The owners emerged victorious.
If only they were more gracious winners, we might have NHL hockey this season.
So says Flames captain Jarome Iginla, who yesterday admitted the league indeed won the battle in the fight for a new CBA but, in Gary Bettman's haste to claim victory, lost the war.
"It'll be another fight again," said Iginla one sleep after the league cancelled the 2004-05 season. "Next year, realistically, a lot of players will be in Europe, and when the NHL is interested in -- I won't say giving a fair deal -- when they're interested in being gracious winners, then the hockey will start again."
A day after the NHL commissioner pushed the self-destruction button, Iginla was still angry, discouraged and frustrated over what had transpired between the players and owners.
Most upsetting to Iginla and the rest of the PA was how their decision to come off their "no-cap" stance didn't become the final piece of the puzzle to save the season.
To him, the move -- essentially submission in the fight, seeing as the players also gave a 24% salary rollback and agreed to a variety of other mechanisms to slow salary escalation -- was greeted only with insult by Bettman, who responded with a take-it-or-leave-it offer.
"You could see the reaction of the guys around the league. They were disappointed it had come to this. They weren't disappointed in the committee, they were disappointed with the feeling, 'They won,' " Iginla said.
"I know it's not a win/lose thing but guys were prepared to accept that was what it was going to be. But after that, (the NHL) wasn't a gracious winner ... Instead they wanted to crunch it a little bit more."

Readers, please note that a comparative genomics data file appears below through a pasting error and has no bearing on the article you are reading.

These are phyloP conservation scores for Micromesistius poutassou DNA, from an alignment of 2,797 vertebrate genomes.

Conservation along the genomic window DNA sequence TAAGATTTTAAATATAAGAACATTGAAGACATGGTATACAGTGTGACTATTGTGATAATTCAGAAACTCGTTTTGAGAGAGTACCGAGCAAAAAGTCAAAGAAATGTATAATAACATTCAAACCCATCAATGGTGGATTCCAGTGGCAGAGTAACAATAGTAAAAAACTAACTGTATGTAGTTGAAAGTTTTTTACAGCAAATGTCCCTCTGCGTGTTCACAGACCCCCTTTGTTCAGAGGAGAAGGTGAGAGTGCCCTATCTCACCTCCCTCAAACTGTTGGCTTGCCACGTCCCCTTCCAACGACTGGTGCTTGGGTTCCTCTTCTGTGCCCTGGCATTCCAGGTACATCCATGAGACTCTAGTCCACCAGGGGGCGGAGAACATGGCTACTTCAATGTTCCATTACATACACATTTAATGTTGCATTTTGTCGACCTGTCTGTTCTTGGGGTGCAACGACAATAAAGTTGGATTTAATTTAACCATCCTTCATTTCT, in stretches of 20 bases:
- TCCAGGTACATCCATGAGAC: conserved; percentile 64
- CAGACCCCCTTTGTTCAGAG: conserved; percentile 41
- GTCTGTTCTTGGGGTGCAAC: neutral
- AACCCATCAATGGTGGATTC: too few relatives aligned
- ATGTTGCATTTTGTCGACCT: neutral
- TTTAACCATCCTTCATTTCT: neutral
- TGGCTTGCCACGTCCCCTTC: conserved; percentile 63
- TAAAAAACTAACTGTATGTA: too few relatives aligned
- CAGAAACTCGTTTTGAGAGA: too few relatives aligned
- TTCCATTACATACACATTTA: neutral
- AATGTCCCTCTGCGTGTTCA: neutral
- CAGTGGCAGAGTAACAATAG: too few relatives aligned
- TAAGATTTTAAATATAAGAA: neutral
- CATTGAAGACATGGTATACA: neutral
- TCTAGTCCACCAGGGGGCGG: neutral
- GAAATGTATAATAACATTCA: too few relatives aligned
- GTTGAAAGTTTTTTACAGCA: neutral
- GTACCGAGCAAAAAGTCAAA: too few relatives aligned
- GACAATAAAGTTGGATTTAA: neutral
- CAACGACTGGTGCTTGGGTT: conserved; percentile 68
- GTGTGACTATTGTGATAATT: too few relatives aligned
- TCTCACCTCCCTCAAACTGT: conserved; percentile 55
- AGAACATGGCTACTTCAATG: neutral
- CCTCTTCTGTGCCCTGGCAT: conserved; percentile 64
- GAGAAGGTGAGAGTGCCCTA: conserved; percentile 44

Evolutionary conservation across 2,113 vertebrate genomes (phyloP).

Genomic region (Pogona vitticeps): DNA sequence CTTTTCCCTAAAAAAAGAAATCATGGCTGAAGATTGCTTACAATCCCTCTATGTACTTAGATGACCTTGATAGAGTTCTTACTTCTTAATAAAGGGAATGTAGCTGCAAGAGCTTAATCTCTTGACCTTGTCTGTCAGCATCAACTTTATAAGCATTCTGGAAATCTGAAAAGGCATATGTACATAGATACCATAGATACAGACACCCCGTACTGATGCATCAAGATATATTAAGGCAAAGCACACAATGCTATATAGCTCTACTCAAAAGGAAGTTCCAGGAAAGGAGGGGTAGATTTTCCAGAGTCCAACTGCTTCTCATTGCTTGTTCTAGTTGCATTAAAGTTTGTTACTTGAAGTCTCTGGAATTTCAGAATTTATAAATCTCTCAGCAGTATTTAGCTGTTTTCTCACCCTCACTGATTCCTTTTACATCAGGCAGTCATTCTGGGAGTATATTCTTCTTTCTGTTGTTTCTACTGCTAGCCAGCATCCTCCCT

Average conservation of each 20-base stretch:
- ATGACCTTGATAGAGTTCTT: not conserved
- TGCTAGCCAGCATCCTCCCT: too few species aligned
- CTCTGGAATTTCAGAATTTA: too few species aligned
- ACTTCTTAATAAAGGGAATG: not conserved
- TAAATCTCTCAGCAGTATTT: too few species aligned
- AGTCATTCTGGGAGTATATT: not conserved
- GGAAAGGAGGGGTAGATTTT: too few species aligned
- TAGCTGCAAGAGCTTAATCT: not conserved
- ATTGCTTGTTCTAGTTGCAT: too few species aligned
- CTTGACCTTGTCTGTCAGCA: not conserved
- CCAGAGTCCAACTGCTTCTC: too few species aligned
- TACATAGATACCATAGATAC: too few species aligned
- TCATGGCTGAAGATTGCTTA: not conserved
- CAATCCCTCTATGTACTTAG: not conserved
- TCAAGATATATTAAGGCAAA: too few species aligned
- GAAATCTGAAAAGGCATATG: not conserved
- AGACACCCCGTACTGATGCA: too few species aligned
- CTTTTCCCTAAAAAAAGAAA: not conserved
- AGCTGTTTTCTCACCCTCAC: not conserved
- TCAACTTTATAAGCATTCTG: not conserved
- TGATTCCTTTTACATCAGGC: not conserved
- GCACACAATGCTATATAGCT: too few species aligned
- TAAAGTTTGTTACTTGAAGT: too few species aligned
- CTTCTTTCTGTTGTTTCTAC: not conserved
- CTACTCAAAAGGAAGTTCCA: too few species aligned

Now questions abound whether there will be a next season.
Iginla, who expects to play in Europe, doesn't see it happening.
"I don't see how," he said.
"I can guess where we start. Everybody's going to acknowledge the revenues have gone down but they're going to say, 'It's gone down worse than we thought.' We'll say, 'No it didn't' and we're going to argue and it'll cost another year.
"The owners have a long time, I guess. It's their gamble and their calculation to reach for more. It disappoints and frustrates me it was so close."
Certainly, in his mind, closer than the $6.5 million gap between where both sides were in their final proposals. After all, Iginla points out, teams don't have to reach the cap level.
"The real thing that put it over the top was them saying every team was going to be at $49 million. Teams weren't at $49 in the old system," he said.
"They have the right to say no. They're not forced to go to $49 million, they're not forced to pay a $1.50 tax, not forced to play a $1 tax. It shows they don't want any responsibility whatsoever. I don't get it.
"You'd think that for $3 million to 4 million, they could have saved this season and next season, too. And they don't even have to spend it. It's three or four million hypothetical dollars.
"We're not taking $3-4 million out of their pocket. We're saying, just in case the teams with $100 million in revenues want to keep their team together to have a run for their fans, let them, at a cost of $1.50 per dollar tax that goes to the bottom teams. But the league said, 'No, no, no.'
"I can't believe it's worth it to the Flames owners and so many other owners to lose two seasons," he added.